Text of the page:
- Project leads: firstname.lastname@example.org, email@example.com
- Area: Toolchain
Memory safety bugs continue to be the root cause of high-severity bugs that affect security. The presence of sanitizers also improves engineering productivity, by quickly exposing and root-causing difficult bugs. Despite Fuchsia’s relative strengths in this domain, such as stronger isolation between different software and a growing investment in memory-safe system programming languages, memory safety remains a concern on Fuchsia as it is on other platforms.
Currently Fuchsia uses several sanitizers to detect memory safety bugs:
- AddressSanitizer (ASan) detects instances of out-of-bounds access, use after free / return / scope, and double free. Relatedly, kasan extends this to kernel code.
- LeakSanitizer (LSan) detects memory leaks.
- UndefinedBehaviorSanitizer (UBSan) detects specific issues of relying on undefined program behavior.
- Relatedly, libFuzzer is supported on Fuchsia to run coverage-directed fuzz testing and detect crashes or issues that are detectable by the above sanitizers. There is ongoing work to improve kernel syscall fuzzing by making it coverage-directed.
- Lastly, GWP-ASan, a sampling version of asan, is supported on Fuchsia. Work is underway to demonstrate its use in production to detect bugs in the field.
These sanitizers cover C/C++ code where memory safety isn’t guaranteed. They also detect memory bugs in Rust unsafe blocks and can find memory leaks in Rust code.
These tools have proven to be effective at finding bugs. They require no effort from the developer when bugs aren’t detected. When bugs are detected, troubleshooting is relatively easy since sanitizers provide stack traces for easy root cause analysis and since they exhibit reproducible behavior.
Efforts in 2020-2021 to roll out all three sanitizers broadly and to fix pre-existing bugs were successful. These efforts leaned on prior dedicated work to bring up runtime instrumentation support on Fuchsia. They were staffed temporarily by volunteers and 20%ers, and have since concluded.
However we continue to see room for improvement. Particularly:
- Some hardware-dependent code isn’t covered by sanitizers, mostly due to runtime performance issues and automation gaps.
- Sanitizers for kernel code lag behind those for user space code.
- There exist additional classes of severe bugs that have sanitizer support elsewhere but not yet on Fuchsia, particularly for uninitialized reads and a variety of thread-safety bugs.
- Bugs that sanitizers detect in the system outside the boundaries of a particular test are not root-caused automatically, requiring manual triage to assign them to an owner.
The first two issues are particularly concerning at a time when the Fuchsia team is investing more in device driver development and out-of-tree development, as well as both of those combined. The other issues are ongoing deficiencies that lower engineering productivity.
Increase our investment in sanitizers, building up on previous investments in LLVM compiler runtime instrumentation support. Specifically:
Bring up support for more sanitizers, such as:
- Hardware-accelerated AddressSanitizer (hwasan) which significantly reduces the memory overhead of asan and makes instrumentation viable on RAM-constrained devices.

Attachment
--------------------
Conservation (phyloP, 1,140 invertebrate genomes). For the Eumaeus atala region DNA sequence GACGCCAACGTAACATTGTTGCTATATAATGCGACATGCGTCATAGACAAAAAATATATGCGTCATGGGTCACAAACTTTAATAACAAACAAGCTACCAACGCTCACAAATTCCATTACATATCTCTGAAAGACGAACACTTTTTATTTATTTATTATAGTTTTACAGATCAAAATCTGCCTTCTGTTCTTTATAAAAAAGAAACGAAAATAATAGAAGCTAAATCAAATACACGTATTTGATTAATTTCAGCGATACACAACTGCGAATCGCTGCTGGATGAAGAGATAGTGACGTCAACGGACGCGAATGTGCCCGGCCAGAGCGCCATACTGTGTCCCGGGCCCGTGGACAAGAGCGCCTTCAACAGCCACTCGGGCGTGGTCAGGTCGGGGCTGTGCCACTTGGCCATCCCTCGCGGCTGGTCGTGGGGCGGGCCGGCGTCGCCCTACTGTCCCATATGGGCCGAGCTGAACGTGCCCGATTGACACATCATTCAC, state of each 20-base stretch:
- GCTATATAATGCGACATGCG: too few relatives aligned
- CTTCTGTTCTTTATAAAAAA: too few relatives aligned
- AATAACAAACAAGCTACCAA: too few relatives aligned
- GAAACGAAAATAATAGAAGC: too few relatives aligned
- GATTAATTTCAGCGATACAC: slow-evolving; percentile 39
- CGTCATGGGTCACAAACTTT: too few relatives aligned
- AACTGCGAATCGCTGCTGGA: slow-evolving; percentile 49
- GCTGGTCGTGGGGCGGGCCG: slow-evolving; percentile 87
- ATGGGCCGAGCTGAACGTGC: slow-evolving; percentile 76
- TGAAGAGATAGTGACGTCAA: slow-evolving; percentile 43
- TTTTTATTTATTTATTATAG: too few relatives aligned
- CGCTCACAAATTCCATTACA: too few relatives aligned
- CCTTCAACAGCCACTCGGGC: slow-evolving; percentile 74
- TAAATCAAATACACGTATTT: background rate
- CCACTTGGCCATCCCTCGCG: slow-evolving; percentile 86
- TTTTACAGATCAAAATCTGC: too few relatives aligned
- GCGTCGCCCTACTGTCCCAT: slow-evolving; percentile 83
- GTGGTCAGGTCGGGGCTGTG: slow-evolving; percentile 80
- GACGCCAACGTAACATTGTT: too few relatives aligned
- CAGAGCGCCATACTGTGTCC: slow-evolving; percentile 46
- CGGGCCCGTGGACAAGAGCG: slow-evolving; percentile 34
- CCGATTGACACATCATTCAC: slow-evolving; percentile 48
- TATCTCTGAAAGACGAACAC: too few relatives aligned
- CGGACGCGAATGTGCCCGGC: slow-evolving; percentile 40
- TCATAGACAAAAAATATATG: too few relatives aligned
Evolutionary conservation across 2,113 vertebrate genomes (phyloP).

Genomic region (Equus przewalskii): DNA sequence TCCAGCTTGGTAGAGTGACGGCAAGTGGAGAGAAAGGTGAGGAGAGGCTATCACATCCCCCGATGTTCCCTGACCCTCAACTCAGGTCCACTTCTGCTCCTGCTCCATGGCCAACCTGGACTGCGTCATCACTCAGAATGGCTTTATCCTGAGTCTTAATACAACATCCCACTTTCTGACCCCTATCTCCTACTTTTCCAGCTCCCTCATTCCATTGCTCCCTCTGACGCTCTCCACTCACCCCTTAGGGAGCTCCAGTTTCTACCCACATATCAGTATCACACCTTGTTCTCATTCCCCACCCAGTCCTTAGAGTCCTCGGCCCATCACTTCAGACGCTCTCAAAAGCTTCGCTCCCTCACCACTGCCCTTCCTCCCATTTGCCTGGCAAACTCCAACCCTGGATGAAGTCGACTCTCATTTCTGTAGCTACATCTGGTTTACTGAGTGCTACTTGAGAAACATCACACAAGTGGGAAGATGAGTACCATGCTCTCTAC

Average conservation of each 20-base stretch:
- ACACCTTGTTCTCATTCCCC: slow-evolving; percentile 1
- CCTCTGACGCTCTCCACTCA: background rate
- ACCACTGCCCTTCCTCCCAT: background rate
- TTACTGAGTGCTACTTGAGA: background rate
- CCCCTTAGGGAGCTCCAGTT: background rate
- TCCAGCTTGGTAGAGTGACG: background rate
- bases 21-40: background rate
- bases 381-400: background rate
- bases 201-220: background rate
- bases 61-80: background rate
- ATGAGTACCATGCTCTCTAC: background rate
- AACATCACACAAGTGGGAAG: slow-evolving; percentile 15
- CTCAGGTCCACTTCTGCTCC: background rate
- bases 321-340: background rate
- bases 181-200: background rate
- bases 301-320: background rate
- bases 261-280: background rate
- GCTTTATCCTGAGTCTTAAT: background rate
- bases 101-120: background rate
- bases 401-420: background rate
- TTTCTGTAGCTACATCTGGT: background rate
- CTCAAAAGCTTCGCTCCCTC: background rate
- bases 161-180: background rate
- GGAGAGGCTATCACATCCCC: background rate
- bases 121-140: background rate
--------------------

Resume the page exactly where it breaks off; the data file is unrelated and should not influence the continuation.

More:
- ThreadSanitizer (TSan) which detects data races, building on prior work.
- Kernel support for concurrency sanitization (kcsan).
- MemorySanitizer (MSan) which detects reads from uninitialized memory.
Fix long-standing issues with existing sanitizers, such as:
- Known UBSan bugs.
- Long-standing lsan issues such as testing gaps and races.
- Engage with engineering teams to build a culture of fixing sanitizer bugs. Pay down the tech debt of pre-existing sanitizer bugs.
Investigate opportunities and present a roadmap for future work, such as:
- Enabling sanitizers on more configurations (beyond qemu) in such a way that tracks Fuchsia’s priorities.
- Identifying exactly what code is not exercised under instrumentation (such as drivers and other hardware-dependent code), and closing these gaps by priority order.
- Measure and quantify the impact of sanitizers on Fuchsia - the magnitude and distribution of issues found, their severity, time from detection to repair, an inventory of tech debt and a plan to conquer it.
- Research new opportunities, for instance leveraging hardware support for sanitizers which is already seeing adoption on other platforms, or making additional optimizations such as inlining viable in instrumented builds.
- Consider growing our investment in sanitizers for Rust, for instance overcoming FFI boundaries when checking for memory safety issues or introducing a UBSan equivalent for Rust.
- Sanitizer bringup work will rely on LLVM expertise that is present in the Fuchsia Toolchain team and should be extended to more individuals to promote team health.
- Hardware-accelerated features such as top-byte ignore (TBI) require kernel support across all syscalls that pass pointers.
- Exercising sanitizers on hardware will require lab device provisioning and changes to build & test automation capacity and configuration by the EngProd team.
- Sanitizer variants and various toggles need to be supported by the Fuchsia Build team.
Note that all of the above teams are already committed to sanitizers work in principle, and meet regularly.
Risks and mitigations
- Some efforts, particularly bringup, can take a couple of years to demonstrate and validate. This requires long term commitment and dedication to the work, as well as patience.
- Some expectations on the viability of instrumentation on hardware are speculative, assuming positive results that track prior art on other platforms and subject to specific and undisclosed target hardware choices.